The French government is poised to pass a law that stipulates that new public buildings will have to be built from 50 per cent biobased materials from 2022. It’s a timely shot in the arm for evangelists of mass timber construction (otherwise known as cross-laminated timber or CLT). Many have been frustrated by the slow uptake of such materials, despite their ability to significantly reduce the environmental impact of the construction industry, producer of upwards of 40 per cent of global carbon emissions according to some estimates. Timber construction does double duty in the battle against global heating, not only replacing carbon-intensive materials like steel and concrete, but also acting as a carbon sink.
The newly proposed legislation builds on commitments already in place for the development of Paris’s 2024 Olympic complex, which state that any building under eight storeys will primarily be constructed using timber. ‘There is no reason that what is possible for the Olympics should not also be possible for ordinary buildings,’ argued Julien Denormandie, the French Minister for Towns and Housing.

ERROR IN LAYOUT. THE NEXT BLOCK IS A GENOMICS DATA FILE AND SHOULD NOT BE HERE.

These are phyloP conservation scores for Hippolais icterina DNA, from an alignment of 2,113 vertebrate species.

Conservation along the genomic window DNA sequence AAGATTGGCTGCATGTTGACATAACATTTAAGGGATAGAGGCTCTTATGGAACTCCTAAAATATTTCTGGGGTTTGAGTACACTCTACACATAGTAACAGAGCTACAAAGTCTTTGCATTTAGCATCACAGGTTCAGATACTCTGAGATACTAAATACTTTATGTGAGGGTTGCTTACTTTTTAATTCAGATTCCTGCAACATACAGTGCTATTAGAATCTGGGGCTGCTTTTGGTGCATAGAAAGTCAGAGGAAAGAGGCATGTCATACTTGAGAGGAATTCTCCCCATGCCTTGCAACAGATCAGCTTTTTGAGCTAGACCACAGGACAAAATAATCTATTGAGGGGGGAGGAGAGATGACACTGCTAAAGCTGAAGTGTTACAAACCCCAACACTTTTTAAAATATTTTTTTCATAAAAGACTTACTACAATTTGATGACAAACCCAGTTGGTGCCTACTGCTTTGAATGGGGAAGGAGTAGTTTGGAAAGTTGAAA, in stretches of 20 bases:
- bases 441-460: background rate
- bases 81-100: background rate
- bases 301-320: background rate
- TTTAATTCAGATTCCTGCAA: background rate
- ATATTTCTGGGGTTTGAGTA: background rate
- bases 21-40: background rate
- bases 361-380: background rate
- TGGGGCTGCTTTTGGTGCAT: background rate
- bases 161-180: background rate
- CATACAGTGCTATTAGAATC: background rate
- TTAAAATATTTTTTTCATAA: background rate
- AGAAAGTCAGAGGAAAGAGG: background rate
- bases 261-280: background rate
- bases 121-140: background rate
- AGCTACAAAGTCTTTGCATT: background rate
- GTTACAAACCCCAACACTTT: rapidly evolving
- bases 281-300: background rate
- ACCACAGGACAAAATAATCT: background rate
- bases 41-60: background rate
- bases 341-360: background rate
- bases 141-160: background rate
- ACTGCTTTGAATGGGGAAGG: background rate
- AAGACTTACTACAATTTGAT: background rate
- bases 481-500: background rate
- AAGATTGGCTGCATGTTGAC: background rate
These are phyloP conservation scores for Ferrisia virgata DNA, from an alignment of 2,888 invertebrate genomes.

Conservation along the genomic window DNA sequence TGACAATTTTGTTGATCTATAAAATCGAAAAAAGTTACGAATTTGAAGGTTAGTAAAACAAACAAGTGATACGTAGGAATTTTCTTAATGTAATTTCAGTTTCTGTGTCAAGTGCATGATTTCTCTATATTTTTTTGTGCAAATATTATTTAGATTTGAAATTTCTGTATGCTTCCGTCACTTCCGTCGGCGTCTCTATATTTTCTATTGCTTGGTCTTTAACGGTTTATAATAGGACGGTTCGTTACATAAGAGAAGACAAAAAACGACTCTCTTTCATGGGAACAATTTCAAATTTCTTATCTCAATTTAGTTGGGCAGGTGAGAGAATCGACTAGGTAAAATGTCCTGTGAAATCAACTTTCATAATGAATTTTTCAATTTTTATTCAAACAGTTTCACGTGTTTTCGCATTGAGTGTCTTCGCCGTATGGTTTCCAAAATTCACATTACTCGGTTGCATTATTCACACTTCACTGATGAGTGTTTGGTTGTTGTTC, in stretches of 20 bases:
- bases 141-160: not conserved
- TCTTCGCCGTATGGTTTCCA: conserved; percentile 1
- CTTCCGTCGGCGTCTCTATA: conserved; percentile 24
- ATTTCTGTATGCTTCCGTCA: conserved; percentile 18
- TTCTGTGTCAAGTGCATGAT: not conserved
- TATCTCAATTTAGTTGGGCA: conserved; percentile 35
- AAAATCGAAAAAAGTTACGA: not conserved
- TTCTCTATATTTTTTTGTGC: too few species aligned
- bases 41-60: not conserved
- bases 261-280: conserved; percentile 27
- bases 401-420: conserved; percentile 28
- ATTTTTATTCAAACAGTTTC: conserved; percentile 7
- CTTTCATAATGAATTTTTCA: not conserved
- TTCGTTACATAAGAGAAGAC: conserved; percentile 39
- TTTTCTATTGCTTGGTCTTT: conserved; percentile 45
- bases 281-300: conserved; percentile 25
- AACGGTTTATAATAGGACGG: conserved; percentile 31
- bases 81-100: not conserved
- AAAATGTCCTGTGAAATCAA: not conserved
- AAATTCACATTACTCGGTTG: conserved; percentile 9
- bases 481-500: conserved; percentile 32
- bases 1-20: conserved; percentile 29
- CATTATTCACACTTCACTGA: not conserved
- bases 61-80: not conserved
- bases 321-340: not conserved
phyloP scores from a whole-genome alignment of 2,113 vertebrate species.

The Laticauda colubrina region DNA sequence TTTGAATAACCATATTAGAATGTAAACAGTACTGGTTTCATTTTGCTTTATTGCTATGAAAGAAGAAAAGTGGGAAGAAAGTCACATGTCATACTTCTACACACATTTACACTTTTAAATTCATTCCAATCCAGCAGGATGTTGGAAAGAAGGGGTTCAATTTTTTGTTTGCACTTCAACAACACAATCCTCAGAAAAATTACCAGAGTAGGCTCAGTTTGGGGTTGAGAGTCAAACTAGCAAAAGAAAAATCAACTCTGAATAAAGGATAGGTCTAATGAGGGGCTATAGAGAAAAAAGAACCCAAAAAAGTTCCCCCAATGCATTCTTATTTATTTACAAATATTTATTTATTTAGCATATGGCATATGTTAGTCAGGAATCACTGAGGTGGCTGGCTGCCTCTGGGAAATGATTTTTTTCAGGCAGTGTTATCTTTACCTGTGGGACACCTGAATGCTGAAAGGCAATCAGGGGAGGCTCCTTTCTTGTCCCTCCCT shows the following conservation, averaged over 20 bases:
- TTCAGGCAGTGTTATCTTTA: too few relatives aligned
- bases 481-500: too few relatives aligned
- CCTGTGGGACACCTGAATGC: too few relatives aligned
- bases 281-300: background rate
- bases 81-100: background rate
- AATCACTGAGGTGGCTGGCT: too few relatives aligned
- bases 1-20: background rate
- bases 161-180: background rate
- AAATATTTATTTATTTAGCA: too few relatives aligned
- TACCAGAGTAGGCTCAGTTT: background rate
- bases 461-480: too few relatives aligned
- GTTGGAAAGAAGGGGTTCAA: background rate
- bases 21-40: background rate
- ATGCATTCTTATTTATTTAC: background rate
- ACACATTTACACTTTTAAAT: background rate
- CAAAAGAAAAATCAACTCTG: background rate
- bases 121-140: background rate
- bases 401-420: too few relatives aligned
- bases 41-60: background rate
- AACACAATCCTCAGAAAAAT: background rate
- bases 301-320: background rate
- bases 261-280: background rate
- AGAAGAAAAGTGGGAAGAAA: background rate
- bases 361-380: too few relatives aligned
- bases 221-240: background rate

Advocates for mass timber cite not only its substantial green benefits, but also increased speed in construction, a reduction in dust and noise pollution, and better thermal performance. Add in the potentially huge cost savings over current alternatives once a robust mass-timber ecosystem is established and customer demand for biophilic spaces that incorporate more natural materials, and it would seem obvious for developers to champion wood.